Case in point: I wanted to photograph my freshly groomed dogs sitting on a white blanket on the couch in my living room. The room was lit by a 150-watt incandescent light, and in the auto mode, the camera also determined that flash was needed. Here is the first shot of my very, very reluctant models.

flash

The camera managed to capture both light sources to rather poor effect, as you can see the cooler/bluish flash light just behind and to the right of the dogs clashing with the warmer/yellowish incandescent lamp light coming from the left.

So, since I’m shooting under incandescent light, I should select the incandescent (or “indoor”) white balance setting, right?

incandescent-wb

Oops, no. Talk about overcompensating! The dogs no longer care about me or my stupid white balance issues, thanks ever so, and collapsed in resignation the moment I pulled the camera away from my eye.

Well then, perhaps the flash setting for white balance is what I need. I goosed my nearly boneless dogs up one last time and tried to get them to smile, to no avail. Rudy is wearing his “all freaked out” face (you can tell by the way his ears are levered out in the R for Rudy semaphore signal).

flash-wb2

Ta-dah! Flash it is! At least I have now determined what setting to use in my living room at night, as this is exactly how the scene appeared to my eye through the viewfinder.

I tried to take one more shot just for good measure, but the dogs had lost all interest in the photo shoot and, apparently, in life as well by this time. There was no moving them to pose for me any further.

flash-wb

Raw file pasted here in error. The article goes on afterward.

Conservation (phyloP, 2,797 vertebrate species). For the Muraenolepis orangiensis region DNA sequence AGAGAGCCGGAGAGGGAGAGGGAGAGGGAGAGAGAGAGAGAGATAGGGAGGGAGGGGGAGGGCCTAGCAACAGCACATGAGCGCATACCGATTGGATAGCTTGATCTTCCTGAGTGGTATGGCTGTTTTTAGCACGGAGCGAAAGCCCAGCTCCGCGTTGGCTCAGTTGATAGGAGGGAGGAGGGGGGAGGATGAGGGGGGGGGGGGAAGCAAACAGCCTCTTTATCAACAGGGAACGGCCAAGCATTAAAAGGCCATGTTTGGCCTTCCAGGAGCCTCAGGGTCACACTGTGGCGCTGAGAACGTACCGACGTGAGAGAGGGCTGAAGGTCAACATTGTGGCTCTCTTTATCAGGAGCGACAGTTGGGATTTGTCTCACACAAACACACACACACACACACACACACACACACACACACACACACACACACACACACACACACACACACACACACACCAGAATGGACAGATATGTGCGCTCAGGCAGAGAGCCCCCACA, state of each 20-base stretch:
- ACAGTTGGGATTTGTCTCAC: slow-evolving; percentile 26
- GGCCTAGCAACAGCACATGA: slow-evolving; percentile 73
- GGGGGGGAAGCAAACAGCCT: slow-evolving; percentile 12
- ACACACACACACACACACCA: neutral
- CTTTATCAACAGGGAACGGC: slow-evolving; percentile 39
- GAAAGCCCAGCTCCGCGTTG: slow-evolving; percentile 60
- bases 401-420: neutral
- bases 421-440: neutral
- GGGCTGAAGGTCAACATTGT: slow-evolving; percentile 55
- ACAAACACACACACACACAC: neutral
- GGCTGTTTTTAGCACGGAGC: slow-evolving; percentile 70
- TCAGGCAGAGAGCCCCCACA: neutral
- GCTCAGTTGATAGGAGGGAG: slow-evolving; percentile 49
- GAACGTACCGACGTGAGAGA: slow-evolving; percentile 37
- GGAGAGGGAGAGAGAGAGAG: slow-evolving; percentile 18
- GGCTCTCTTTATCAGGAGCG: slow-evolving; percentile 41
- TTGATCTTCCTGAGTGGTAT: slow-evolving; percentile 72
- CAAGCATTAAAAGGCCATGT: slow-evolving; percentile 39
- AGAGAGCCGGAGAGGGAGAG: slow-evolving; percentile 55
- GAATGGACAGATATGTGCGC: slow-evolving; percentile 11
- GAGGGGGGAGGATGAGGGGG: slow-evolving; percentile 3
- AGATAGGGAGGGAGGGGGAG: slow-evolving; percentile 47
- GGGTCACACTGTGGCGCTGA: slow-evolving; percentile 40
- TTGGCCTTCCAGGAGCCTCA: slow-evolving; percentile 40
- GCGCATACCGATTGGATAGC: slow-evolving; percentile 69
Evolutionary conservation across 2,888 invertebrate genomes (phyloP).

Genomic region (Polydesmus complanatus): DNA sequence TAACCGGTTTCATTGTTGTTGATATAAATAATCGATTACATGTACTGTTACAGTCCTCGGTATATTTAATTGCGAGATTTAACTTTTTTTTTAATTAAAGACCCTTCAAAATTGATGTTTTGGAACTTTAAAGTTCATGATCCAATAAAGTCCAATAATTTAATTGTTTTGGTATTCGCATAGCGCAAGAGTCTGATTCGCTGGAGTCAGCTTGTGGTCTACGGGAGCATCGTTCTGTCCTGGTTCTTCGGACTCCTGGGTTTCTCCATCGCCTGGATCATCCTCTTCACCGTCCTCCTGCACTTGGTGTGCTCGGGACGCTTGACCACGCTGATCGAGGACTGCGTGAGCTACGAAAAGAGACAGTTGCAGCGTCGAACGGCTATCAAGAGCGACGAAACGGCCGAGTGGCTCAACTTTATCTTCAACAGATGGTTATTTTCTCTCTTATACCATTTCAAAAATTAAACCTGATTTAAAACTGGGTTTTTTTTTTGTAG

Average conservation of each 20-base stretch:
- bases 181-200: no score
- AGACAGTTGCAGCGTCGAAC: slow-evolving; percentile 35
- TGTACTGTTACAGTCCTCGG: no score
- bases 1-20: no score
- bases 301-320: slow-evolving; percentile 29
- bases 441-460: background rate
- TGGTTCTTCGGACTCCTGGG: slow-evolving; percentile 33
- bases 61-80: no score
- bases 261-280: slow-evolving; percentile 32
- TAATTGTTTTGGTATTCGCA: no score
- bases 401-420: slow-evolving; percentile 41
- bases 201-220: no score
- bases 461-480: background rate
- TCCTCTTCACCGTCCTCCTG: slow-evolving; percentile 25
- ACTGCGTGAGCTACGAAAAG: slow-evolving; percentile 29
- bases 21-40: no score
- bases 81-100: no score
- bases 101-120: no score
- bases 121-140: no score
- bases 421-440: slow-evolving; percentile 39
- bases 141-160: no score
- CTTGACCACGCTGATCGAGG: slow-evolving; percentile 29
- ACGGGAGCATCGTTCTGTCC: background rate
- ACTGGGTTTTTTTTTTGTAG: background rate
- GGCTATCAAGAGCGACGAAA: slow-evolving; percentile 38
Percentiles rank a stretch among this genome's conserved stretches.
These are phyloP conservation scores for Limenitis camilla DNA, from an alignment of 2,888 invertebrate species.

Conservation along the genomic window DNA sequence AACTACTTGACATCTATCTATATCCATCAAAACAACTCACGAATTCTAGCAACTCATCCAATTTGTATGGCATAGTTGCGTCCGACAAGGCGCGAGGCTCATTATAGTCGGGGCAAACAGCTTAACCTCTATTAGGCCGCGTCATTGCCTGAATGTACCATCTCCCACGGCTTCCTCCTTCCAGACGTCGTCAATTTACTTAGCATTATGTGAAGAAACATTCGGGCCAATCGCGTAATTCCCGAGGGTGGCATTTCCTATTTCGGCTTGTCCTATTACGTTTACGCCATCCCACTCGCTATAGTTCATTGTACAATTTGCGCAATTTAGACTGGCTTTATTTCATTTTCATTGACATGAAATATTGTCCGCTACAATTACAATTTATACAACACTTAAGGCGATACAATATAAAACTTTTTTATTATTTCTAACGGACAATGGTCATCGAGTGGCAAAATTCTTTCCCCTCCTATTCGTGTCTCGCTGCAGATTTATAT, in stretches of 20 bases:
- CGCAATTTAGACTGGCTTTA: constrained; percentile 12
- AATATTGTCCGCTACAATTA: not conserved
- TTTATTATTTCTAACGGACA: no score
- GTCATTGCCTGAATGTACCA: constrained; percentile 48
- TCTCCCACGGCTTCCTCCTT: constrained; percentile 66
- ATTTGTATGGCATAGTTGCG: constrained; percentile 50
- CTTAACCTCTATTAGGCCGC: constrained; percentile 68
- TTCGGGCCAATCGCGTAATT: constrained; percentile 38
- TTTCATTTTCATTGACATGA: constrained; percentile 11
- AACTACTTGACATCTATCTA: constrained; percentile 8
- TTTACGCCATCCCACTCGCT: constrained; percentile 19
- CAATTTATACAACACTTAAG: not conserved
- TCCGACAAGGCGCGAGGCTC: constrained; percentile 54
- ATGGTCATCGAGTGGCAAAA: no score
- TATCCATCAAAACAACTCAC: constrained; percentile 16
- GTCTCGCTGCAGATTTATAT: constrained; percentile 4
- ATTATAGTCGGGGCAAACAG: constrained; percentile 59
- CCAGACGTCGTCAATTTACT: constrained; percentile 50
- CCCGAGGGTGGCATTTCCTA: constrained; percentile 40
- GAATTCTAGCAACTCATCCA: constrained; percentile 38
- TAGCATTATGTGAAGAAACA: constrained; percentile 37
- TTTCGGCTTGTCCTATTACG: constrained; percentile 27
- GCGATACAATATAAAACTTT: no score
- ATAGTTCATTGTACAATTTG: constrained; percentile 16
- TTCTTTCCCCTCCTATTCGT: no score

Now, I know what you’re thinking: the second and fourth photos above are actually the same image, but one was just tweaked in Photoshop to illustrate my point. No, they are actually two separate, unmanipulated images straight out of the camera.

This sort of flash performance (and initial disappointment, and tinkering, and losing the shot I really wanted because I had to adjust the camera three times) is why I am kind of starting to dislike it. Great flash-lit pictures are possible, of course, but my heavens, I don’t know if I have the patience to learn how to take them because it seems to me that as soon as I master the tricks for one type of situation, the next one in which I need to use flash requires some other solution entirely. It’s time-consuming and frustrating.

Rudy knows what I mean.

so-done

“oh god, please, no more pictures, even if I am perfectly coiffed”

 

Tiny visitors

Generally speaking, I am not a jealous woman. Nonetheless, my green eyes got all the greener this summer when I found out my neighbor Sue was hosting a hummingbird nest in her backyard. She was so excited about it, she practically did a jig whenever the topic came up. She’s the only person I’ve ever even heard of who has a hummingbird nest in her yard!

For several weeks, the mama bird (possibly a Calliope) came and went from her miniature abode, which was the size and shape of an espresso cup, delicately clinging to a slender branch of silver maple tree. Whenever I went over, she was there and gone in a flash if she showed up at all. I didn’t want to wait around all day for a chance to take her picture.

A couple of weeks ago, Sue said that two tiny babies now occupied the nest. When they were first hatched, their pointy little beaks were soft and droopy, but quickly straightened out and firmed up. I finally got over there last weekend to check them out, and found two nearly full-sized chicks pressed closely together in what looked to me like really cramped quarters. Where does the mama bird sleep at night?

hummingbabies

Putting the camera on a tripod didn’t allow me to get close enough for the shot I wanted, and shooting handheld with a long zoom resulted in less sharp images than I hoped for, but what can you do?